Worldwide, particularly in Europe and the US there are only a few companies producing BSF as a source of protein for animal feed. In Israel, there are no businesses currently established that produce BSF at commercial level. With large poultry and fish industries present in Israel there is a fantastic opportunity to create a more sustainable protein source for animal feed. The plan isn’t only to provide feed companies with a more ecofriendly alternative but to also to create a sustainable business assisting smaller farmers in countries with high rates of poverty with education and resources.

Founding Story

After attending an international conference in 2013, we were inspired to commercially raise BSF in Israel. Since then we have won a number of competitions and successfully obtained grants to develop the concept. Currently one of the co-founders is undertaking further research on BSF, utilizing a grant from the Minister of agriculture in Israel. As I’m writing this I am currently on an organic poultry farm in Bagamoyo, Tanzania. The purpose of this was to build a habitat for the BSF, whilst educating local farmers as part of a pilot project. As a result of the BSF habitat the farm now produces more eggs which can be sold at the market and increase their diet.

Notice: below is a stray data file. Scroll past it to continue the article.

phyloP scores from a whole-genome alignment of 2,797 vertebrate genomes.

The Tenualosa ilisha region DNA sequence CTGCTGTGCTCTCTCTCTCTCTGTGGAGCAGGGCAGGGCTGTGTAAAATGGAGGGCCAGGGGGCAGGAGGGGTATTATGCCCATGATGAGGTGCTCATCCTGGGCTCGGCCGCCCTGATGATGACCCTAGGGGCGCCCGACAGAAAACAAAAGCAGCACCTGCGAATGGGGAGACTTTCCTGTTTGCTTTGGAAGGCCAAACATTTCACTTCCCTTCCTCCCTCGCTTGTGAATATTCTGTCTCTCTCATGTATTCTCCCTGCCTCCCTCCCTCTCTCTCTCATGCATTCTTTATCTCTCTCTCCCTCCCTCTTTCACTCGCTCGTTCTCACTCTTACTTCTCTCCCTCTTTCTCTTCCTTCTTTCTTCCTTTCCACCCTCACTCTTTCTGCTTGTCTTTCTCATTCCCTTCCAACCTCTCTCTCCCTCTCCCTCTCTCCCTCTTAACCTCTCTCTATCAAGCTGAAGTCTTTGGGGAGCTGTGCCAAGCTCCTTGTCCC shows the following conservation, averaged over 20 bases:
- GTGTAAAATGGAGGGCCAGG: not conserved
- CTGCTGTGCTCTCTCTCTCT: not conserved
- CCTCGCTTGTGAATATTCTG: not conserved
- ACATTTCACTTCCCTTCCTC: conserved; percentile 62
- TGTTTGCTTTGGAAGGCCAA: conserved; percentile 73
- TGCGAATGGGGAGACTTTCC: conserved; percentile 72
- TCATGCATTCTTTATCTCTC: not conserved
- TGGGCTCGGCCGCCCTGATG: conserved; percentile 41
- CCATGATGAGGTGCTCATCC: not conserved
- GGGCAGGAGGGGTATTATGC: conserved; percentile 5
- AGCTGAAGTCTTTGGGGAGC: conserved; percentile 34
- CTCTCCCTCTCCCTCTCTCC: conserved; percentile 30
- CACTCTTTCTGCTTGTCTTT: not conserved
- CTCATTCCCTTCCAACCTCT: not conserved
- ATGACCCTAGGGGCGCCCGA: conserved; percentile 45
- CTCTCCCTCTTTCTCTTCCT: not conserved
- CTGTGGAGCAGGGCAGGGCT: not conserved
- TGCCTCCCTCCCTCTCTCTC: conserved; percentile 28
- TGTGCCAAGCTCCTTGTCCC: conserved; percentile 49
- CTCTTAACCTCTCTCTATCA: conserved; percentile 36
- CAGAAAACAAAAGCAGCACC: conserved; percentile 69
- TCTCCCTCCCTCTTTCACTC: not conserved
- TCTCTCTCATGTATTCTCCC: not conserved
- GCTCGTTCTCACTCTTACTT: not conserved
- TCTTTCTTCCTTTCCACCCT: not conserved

Keren Kesner Master degree in environmental studies at Porter school, Tel Aviv University. Israel. co-founder manager of the field work and the comunication with the local outhoritis bringing new and young sustainable spirit, knowledg and expirience. Adi jonas: Ph.D Department of Food Engineering & Biotechnology, Technion -Israel Institute of Technology, Haifa, Israel. Post-Doctoral Training at the Biology Department, Haifa University. Israel. Post-Doctoral Training, at the Agriculture Research Center Neve Yaar, Vulcani Institute and at the Biology Department, Technion, Israel. co-founder, manager of the reaserch fild and funds applications